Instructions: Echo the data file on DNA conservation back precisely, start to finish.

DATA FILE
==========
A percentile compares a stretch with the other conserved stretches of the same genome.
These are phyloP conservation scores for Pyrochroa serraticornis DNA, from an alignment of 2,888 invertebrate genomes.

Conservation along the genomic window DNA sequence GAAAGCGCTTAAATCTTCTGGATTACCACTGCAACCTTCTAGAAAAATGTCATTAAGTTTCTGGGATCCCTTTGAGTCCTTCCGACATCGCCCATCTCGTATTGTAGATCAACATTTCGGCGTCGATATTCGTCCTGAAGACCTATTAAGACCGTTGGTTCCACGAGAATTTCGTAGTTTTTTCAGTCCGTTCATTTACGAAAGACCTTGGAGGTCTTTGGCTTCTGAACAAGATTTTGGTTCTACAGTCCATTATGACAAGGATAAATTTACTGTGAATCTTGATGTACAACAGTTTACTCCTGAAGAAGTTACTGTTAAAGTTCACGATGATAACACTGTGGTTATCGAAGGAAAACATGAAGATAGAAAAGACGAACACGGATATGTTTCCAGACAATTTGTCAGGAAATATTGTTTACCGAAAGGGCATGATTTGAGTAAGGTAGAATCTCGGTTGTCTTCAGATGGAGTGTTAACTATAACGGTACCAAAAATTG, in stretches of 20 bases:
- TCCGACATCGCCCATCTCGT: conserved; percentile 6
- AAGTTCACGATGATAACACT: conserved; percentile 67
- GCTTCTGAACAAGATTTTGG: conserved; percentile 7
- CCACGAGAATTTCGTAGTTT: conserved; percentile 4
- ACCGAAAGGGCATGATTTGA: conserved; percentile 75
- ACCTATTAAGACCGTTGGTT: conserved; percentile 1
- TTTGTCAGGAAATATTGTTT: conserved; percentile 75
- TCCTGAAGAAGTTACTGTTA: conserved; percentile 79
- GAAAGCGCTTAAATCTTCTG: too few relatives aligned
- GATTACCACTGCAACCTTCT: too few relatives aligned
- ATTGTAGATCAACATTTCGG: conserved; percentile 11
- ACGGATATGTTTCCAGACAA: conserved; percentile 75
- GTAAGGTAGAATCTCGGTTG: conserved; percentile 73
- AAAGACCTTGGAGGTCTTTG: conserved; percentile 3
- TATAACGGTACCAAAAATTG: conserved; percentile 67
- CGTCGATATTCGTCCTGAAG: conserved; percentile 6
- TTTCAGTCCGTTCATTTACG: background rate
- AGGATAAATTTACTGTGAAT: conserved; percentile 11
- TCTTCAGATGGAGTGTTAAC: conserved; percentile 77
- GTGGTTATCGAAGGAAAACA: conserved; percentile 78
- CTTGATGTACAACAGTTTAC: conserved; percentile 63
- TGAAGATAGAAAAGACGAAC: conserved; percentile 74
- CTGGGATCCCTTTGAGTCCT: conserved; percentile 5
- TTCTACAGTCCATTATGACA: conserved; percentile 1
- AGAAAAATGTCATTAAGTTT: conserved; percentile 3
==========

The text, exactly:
A percentile compares a stretch with the other conserved stretches of the same genome.
These are phyloP conservation scores for Pyrochroa serraticornis DNA, from an alignment of 2,888 invertebrate genomes.

Conservation along the genomic window DNA sequence GAAAGCGCTTAAATCTTCTGGATTACCACTGCAACCTTCTAGAAAAATGTCATTAAGTTTCTGGGATCCCTTTGAGTCCTTCCGACATCGCCCATCTCGTATTGTAGATCAACATTTCGGCGTCGATATTCGTCCTGAAGACCTATTAAGACCGTTGGTTCCACGAGAATTTCGTAGTTTTTTCAGTCCGTTCATTTACGAAAGACCTTGGAGGTCTTTGGCTTCTGAACAAGATTTTGGTTCTACAGTCCATTATGACAAGGATAAATTTACTGTGAATCTTGATGTACAACAGTTTACTCCTGAAGAAGTTACTGTTAAAGTTCACGATGATAACACTGTGGTTATCGAAGGAAAACATGAAGATAGAAAAGACGAACACGGATATGTTTCCAGACAATTTGTCAGGAAATATTGTTTACCGAAAGGGCATGATTTGAGTAAGGTAGAATCTCGGTTGTCTTCAGATGGAGTGTTAACTATAACGGTACCAAAAATTG, in stretches of 20 bases:
- TCCGACATCGCCCATCTCGT: conserved; percentile 6
- AAGTTCACGATGATAACACT: conserved; percentile 67
- GCTTCTGAACAAGATTTTGG: conserved; percentile 7
- CCACGAGAATTTCGTAGTTT: conserved; percentile 4
- ACCGAAAGGGCATGATTTGA: conserved; percentile 75
- ACCTATTAAGACCGTTGGTT: conserved; percentile 1
- TTTGTCAGGAAATATTGTTT: conserved; percentile 75
- TCCTGAAGAAGTTACTGTTA: conserved; percentile 79
- GAAAGCGCTTAAATCTTCTG: too few relatives aligned
- GATTACCACTGCAACCTTCT: too few relatives aligned
- ATTGTAGATCAACATTTCGG: conserved; percentile 11
- ACGGATATGTTTCCAGACAA: conserved; percentile 75
- GTAAGGTAGAATCTCGGTTG: conserved; percentile 73
- AAAGACCTTGGAGGTCTTTG: conserved; percentile 3
- TATAACGGTACCAAAAATTG: conserved; percentile 67
- CGTCGATATTCGTCCTGAAG: conserved; percentile 6
- TTTCAGTCCGTTCATTTACG: background rate
- AGGATAAATTTACTGTGAAT: conserved; percentile 11
- TCTTCAGATGGAGTGTTAAC: conserved; percentile 77
- GTGGTTATCGAAGGAAAACA: conserved; percentile 78
- CTTGATGTACAACAGTTTAC: conserved; percentile 63
- TGAAGATAGAAAAGACGAAC: conserved; percentile 74
- CTGGGATCCCTTTGAGTCCT: conserved; percentile 5
- TTCTACAGTCCATTATGACA: conserved; percentile 1
- AGAAAAATGTCATTAAGTTT: conserved; percentile 3